The DEEPSEA CHALLENGE shed new light on the deep, providing high-resolution 3D images and collecting valuable samples for the scientific community that have led to the identification of at least 68 new species. They include shrimp-like creatures called amphipods, sea cucumbers, tens of thousands of microbes and stringy rock coatings known as microbial mats which contain organisms that can survive in the dark. In August 2014, James Cameron released a feature documentary, DEEPSEA CHALLENGE 3D, tracing the expedition from its beginnings until the last of its 13 dives in the Pacific. The film serves as a reminder to us of how much of this planet remains to be discovered.
A World Imagined and A World Realised
Perhaps it is an act of poetic providence that for Cameron, his Rolex has always been a symbol of his uncompromising work ethic. After accompanying him on countless expeditions over the last 20 years, reel and real, his first Rolex Submariner finally found its new home deep in the Amazon: a symbol of thanks to Chief Ropni of the Kayapo people, a tribe whose culture he studied for Avatar.
Today, his choice is a commemorative Oyster Perpetual Rolex Deepsea with a D-blue dial. Cameron calls it his “constant companion” and a reminder that, “no matter where I am or what I’m doing, of a very special moment in my life, when my tiny team of innovators built and operated our DEEPSEA CHALLENGER submersible and accomplished our dream of diving to the deepest place on the planet, the Challenger Deep. The watch connects me to the legacy of all the other explorers who’ve carried their Rolexes to the most distant corners of the Earth, including my friend Don Walsh who took one to the Challenger Deep in 1960.”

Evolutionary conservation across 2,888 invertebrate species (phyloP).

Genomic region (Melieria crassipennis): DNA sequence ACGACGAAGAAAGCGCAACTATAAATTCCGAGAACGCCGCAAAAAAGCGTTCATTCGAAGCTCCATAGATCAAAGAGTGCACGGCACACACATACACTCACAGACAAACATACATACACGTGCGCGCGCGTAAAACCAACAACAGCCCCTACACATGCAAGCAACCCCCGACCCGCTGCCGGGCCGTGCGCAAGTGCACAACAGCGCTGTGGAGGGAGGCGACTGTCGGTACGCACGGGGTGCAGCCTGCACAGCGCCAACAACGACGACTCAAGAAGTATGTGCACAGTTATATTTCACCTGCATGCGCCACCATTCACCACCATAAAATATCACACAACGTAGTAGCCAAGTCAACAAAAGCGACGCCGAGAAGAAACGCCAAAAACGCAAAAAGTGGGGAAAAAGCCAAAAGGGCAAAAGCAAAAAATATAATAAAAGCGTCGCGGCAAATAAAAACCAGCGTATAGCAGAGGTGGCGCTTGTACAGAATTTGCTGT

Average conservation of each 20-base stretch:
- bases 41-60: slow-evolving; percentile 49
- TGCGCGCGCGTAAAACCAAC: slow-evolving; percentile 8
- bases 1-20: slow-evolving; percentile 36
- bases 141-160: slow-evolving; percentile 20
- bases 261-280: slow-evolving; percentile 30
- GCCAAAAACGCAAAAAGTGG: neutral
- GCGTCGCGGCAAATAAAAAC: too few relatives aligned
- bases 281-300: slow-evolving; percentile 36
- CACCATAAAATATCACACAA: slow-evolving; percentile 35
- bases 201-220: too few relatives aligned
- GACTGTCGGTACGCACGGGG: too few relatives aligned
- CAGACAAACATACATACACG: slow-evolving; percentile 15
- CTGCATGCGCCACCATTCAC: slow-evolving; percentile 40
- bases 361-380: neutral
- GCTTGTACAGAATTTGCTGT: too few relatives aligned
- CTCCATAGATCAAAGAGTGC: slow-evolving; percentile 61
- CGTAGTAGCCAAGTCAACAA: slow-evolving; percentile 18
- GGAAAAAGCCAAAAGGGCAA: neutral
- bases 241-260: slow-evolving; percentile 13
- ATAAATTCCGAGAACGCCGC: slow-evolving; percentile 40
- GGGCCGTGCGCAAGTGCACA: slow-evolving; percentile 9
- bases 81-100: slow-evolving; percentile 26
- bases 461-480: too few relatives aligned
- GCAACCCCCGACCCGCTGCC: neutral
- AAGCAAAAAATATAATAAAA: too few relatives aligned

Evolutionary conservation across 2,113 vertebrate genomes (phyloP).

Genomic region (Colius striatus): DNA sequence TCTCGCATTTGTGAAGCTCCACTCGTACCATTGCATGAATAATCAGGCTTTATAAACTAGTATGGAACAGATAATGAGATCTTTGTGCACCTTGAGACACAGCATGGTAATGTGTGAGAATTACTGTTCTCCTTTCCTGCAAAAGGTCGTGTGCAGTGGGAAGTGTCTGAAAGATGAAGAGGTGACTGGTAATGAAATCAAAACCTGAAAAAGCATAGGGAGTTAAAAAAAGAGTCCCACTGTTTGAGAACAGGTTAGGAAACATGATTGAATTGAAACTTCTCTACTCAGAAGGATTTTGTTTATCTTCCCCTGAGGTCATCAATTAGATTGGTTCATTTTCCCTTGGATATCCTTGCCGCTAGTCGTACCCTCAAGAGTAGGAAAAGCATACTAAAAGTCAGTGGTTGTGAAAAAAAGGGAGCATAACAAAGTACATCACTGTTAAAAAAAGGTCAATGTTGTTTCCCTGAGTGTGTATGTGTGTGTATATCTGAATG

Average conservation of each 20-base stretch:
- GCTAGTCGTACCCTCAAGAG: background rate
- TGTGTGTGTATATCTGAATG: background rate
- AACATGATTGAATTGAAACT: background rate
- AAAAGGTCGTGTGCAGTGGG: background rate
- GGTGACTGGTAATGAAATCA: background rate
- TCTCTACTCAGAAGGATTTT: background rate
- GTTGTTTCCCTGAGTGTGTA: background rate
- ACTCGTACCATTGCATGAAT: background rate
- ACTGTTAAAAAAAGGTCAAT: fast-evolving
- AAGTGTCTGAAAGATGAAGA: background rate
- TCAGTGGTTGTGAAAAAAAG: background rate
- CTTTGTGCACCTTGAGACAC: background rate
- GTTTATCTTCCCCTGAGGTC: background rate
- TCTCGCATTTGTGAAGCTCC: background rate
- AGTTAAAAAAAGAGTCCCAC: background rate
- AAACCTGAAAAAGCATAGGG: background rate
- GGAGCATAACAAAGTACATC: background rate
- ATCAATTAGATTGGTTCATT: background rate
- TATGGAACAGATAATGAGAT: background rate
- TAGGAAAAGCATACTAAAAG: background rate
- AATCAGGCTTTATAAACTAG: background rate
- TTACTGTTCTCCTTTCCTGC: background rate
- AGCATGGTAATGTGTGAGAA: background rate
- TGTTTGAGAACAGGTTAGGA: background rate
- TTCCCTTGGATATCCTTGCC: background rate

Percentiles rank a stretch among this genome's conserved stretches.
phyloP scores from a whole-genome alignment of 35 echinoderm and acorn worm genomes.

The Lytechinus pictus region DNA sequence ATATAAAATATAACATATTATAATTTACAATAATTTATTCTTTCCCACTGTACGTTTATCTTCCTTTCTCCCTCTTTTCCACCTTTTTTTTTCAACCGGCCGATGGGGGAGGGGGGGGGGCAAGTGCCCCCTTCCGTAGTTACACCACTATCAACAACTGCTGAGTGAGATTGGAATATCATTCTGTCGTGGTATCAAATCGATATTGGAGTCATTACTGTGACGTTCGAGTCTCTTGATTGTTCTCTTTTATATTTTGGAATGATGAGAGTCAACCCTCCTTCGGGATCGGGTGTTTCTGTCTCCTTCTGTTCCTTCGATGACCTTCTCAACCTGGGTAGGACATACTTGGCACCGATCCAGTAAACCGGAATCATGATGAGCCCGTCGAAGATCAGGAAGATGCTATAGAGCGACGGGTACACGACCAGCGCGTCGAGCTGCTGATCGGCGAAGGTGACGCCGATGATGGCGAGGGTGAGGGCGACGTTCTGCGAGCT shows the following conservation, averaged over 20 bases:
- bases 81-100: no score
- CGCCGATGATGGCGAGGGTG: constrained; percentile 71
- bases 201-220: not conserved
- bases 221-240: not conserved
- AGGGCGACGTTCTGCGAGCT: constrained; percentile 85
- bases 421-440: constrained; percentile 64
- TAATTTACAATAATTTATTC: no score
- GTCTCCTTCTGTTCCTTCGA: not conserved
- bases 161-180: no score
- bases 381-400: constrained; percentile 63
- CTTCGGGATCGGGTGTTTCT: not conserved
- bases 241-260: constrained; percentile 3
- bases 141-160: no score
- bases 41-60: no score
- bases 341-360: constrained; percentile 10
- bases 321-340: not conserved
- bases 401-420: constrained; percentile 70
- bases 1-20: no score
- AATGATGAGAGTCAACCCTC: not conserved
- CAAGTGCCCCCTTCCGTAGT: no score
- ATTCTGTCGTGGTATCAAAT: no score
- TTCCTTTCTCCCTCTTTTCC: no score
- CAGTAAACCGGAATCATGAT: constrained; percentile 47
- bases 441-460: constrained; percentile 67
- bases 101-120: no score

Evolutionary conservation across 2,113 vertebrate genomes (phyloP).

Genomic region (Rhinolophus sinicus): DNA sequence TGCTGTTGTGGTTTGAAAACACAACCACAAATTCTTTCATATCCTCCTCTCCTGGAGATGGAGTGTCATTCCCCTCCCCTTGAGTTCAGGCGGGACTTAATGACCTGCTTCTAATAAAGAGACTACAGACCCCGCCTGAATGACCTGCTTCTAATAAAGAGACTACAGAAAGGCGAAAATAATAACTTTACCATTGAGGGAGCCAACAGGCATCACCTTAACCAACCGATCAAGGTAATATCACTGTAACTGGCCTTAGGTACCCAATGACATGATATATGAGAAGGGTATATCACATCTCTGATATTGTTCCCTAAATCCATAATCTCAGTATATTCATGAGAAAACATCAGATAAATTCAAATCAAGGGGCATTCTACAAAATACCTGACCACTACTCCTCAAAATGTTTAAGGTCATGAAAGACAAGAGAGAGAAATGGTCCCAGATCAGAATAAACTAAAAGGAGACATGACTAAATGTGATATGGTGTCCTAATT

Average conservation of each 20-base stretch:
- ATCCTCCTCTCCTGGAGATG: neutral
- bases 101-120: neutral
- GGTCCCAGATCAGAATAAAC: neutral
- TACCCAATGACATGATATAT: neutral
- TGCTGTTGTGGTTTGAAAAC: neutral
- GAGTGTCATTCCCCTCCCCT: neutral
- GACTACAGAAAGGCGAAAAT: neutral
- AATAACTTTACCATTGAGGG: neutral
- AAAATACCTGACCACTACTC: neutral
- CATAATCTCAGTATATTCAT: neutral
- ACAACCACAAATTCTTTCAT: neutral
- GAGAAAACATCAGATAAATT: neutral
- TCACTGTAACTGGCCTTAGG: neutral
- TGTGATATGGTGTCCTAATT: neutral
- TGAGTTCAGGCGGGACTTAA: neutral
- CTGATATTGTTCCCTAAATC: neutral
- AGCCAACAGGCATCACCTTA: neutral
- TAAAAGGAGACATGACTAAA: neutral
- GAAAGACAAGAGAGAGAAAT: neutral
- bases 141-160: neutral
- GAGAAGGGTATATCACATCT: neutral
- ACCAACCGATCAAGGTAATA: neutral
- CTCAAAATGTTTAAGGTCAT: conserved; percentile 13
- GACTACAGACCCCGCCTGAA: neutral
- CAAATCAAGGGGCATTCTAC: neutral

There’s this idea that an auteur like Cameron shows up with a perfect vision, but it doesn’t work that way. Cameron may write his own material, but he collaborates with the artists to refine that picture. Getting the feedback from other artists is the important thing, even with people he mentors. Cameron speaks fondly of the time he went to Stanley Kubrick’s house, “I made a pilgrimage to his house in England and got to tell him how important his work was to me. But he didn’t want to talk about his old stuff. He was making a new movie called A.I. and wanted to pick my brain about how we did the visual effects in True Lies because he knew that there was this new thing with digital composites. I literally spent the day mentoring Stanley Kubrick. It was the most surreal experience. Stanley was like a sponge. Here is a guy who was almost 80 and still open and childlike, and all about the craft, all about learning how to do it and do it better.”
Avatar may be a world imagined but when Cameron surrounds himself with the world’s most talented people available, that’s when he sees the world realised; it’s a torch of creativity that gets passed down and you put something enduring into the world. Cameron says it best, “You’ve got that torch in your hands for a moment. At a certain point you have to pass that torch on, and someone exploding with ideas and with passion and things to say that are relevant to their generation will take that torch and run with it.”